England v Argentina
The pride and passion of the Pumas
November 6, 2013
England's Tom May won his two caps against Argentina back in 2009 and is better qualified than most to talk about the threat of the Pumas © PA Photos
A challenge awaits England at Twickenham this weekend. A very big challenge. Los Pumas roll into south west London on Saturday afternoon and the English nation expects, but what awaits them is totally different to the Wallabies.
Ranked 10th in the IRB rankings at present, you might expect the Argentinians to turn up and roll over with England running riot. However, the South Americans have come along way since 1990 when a 19-year-old Federico Mendez laid out Paul Ackford at the back of a ruck. That was as close Argentina would come back then to winning.
But now, passionate and impressively powerful, the vast majority of the Pumas players can be seen at many of the top European clubs. Names like Fernandez, Lobbe, Bosch, Imhoff, Albacete and Ayerza will have been heard all over the globe and some have become arguably the best in the world - Juan Martin Hernandez and Juan Martin Fernandez-Lobbe. Unfortunately, both are missing. But underestimate the squad arriving this week and England will pay for it.
Argentina's inclusion in The Rugby Championship has exposed them to levels of performance that perhaps they are, as yet, not totally comfortable with but you can be sure the tournament will have a huge bearing on the improvement we will see over the next few years.
Combine this new found level of performance with the burning passion and pride and they become a dangerous side. Passion and pride play a huge part in any Latin American sport and rugby is no different. The sight of huge front-row forwards bawling their eyes out during the national anthem is something to treasure. It's hugely refreshing to see what it means to these guys and no matter what the fixture, the opportunity to turn out in the light blue and white is something that is not lost on the individuals selected.
Whilst on the subject of crying during the anthems, it was fantastic to see Billy Vunipola with tears streaming down his face on Saturday against Australia, I just hope it means as much again this weekend. I've no doubt it will.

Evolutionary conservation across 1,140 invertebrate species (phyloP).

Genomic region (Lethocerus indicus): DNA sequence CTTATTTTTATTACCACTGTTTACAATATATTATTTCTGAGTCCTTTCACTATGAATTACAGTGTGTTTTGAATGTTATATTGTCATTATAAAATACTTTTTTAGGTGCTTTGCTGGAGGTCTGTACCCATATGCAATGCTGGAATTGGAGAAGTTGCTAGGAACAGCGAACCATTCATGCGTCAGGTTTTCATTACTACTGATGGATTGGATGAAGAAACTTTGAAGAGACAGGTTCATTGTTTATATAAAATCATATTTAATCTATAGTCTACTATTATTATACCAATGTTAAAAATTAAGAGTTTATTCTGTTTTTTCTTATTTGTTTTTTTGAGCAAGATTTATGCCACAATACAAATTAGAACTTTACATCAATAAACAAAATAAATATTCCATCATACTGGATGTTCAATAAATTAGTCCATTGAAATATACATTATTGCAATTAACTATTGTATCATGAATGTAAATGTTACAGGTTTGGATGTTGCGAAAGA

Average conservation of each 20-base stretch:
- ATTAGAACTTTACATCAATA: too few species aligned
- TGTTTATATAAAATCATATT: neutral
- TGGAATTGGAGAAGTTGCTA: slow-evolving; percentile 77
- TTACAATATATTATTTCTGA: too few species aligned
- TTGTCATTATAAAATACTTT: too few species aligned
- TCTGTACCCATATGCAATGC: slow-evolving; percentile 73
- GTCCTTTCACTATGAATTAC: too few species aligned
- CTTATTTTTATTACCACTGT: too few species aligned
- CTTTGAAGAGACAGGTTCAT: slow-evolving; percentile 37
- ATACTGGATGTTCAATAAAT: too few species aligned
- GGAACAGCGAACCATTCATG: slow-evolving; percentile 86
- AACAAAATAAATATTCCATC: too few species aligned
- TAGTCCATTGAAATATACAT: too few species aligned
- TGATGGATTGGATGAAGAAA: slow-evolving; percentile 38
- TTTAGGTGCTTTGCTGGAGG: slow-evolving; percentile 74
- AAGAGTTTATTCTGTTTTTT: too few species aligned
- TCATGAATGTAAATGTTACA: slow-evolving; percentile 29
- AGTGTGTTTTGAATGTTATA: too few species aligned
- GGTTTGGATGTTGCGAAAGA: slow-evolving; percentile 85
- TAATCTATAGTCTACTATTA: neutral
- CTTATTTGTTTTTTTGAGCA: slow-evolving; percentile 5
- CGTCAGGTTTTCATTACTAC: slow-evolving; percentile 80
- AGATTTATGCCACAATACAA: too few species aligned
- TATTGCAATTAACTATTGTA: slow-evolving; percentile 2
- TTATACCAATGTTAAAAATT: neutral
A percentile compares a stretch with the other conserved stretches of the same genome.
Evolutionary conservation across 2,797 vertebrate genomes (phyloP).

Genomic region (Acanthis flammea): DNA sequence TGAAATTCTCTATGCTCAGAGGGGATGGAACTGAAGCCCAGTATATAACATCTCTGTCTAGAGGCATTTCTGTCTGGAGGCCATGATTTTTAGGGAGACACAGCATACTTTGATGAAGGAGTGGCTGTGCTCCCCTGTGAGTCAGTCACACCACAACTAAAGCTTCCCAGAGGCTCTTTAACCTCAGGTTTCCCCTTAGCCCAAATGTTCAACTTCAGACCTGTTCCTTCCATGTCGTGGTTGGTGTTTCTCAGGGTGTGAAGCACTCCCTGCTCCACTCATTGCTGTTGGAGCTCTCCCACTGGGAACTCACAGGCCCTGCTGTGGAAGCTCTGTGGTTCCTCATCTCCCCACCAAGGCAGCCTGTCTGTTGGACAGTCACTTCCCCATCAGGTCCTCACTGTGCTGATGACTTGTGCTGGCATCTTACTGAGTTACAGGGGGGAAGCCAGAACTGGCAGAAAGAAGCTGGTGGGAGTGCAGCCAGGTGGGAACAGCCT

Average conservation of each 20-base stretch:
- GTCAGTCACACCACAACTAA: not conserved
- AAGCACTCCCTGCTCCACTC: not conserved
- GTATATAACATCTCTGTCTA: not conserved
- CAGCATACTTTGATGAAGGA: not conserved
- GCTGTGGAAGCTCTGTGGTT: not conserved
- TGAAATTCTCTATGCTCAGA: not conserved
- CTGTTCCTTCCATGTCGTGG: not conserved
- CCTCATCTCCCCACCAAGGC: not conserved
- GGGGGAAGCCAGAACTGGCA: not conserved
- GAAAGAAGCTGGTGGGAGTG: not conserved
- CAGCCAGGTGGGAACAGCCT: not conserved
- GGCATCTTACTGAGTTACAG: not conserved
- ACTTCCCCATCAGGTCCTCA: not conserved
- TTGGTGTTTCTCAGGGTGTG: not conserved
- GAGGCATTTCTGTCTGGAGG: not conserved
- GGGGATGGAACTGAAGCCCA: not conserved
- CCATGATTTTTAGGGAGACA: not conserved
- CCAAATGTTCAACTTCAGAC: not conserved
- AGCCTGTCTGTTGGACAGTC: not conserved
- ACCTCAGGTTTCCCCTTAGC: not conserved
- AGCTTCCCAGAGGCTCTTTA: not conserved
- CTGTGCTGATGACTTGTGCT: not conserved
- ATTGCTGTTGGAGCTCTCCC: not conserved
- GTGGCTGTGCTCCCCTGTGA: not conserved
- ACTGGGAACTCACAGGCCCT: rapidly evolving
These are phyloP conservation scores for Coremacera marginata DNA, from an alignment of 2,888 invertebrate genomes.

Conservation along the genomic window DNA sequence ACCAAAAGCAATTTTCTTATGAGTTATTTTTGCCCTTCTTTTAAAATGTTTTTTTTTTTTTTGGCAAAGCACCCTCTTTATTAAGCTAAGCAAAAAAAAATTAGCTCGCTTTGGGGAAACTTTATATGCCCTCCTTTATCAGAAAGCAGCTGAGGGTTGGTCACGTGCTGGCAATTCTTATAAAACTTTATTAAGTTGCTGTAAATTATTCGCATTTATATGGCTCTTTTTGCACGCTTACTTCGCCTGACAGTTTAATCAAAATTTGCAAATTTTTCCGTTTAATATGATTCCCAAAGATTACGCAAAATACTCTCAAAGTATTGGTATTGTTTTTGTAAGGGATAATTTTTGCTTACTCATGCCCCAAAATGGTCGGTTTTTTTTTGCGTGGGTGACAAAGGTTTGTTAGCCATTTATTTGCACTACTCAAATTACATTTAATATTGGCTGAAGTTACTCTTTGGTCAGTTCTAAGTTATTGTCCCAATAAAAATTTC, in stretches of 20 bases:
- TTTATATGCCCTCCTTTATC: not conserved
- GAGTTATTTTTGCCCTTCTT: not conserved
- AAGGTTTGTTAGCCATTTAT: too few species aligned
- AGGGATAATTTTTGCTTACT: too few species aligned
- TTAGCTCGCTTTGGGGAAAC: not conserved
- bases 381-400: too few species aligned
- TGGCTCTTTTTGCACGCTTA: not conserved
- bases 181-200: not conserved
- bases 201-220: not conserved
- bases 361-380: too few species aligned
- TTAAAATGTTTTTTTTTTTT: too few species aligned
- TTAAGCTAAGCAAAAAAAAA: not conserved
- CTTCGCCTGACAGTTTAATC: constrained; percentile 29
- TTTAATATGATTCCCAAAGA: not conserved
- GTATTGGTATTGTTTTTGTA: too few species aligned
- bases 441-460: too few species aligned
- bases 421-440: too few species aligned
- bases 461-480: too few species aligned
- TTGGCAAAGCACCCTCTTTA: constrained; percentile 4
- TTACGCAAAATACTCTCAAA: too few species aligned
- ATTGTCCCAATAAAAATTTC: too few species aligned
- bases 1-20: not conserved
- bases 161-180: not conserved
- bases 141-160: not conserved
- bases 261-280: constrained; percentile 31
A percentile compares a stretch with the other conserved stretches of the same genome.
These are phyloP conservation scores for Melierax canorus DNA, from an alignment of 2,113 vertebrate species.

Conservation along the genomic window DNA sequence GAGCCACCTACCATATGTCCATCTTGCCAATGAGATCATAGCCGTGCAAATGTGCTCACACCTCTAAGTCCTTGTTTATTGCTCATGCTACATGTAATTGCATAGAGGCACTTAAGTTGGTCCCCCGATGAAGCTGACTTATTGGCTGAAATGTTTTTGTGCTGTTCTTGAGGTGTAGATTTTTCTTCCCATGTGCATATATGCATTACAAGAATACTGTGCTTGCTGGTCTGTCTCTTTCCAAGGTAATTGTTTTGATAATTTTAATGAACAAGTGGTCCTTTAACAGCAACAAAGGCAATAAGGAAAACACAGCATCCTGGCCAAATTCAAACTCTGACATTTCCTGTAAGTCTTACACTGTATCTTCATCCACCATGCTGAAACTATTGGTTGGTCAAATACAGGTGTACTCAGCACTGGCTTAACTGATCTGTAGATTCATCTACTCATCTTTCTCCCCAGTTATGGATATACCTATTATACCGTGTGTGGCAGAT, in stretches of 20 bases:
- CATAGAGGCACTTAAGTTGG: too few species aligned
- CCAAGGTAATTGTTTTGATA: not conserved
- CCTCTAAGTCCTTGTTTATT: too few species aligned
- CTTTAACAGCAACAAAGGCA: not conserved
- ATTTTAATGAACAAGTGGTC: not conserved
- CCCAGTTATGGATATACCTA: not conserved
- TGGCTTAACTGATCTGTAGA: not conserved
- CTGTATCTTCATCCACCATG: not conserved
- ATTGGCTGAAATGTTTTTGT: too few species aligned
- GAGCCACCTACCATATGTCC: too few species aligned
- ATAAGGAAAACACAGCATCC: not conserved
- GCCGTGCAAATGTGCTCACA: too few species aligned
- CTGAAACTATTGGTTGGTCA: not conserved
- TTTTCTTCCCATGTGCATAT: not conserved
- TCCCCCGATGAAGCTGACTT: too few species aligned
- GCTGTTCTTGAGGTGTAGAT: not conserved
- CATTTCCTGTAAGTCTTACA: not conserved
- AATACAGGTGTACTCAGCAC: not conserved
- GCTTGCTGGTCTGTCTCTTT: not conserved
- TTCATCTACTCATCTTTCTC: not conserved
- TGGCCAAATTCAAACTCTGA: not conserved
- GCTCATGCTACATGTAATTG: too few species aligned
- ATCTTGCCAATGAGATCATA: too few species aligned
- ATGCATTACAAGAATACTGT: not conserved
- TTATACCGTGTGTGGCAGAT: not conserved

England won back-to-back Tests against Argentina in the summer © Getty Images
One thing is for sure, from one to fifteen, England need to be ready to match this passion and pride because I think their superior skills, structure and understanding will bring them home. If it is missing, it will be a very tough afternoon.
Reading about the rumours of a rift in camp and the departure of head coach Santiago Phelan, we could think Argentina will arrive with minds not 100% focussed. However, a pressurised situation like this can work in one of two ways for them. It could create divisions and lead to the destruction of the team spirit or it could just as easily galvanize Leguizamon's side into action. Given the nature of the English fixture, the history between the two countries - which is certainly a motivation - and the culture within the Argentinians, I think I know what will come at England on Saturday.
The set piece is traditionally where Argentinians earn their money. Eating all those amazing steaks whilst growing up has clearly had an effect. I have never seen so many big men playing rugby. South American forwards are some of the biggest, most aggressive around and are not to be messed with. They simply love the scrum and names like Ledesma, Mendez, Hasan, Roncero and Scelzo are linked intrinsically to the set piece. For Argentina, it is an integral part to their game, it is an opportunity to use their natural strength to channel the undeniable passion they have and drive it into the heart of an opposition.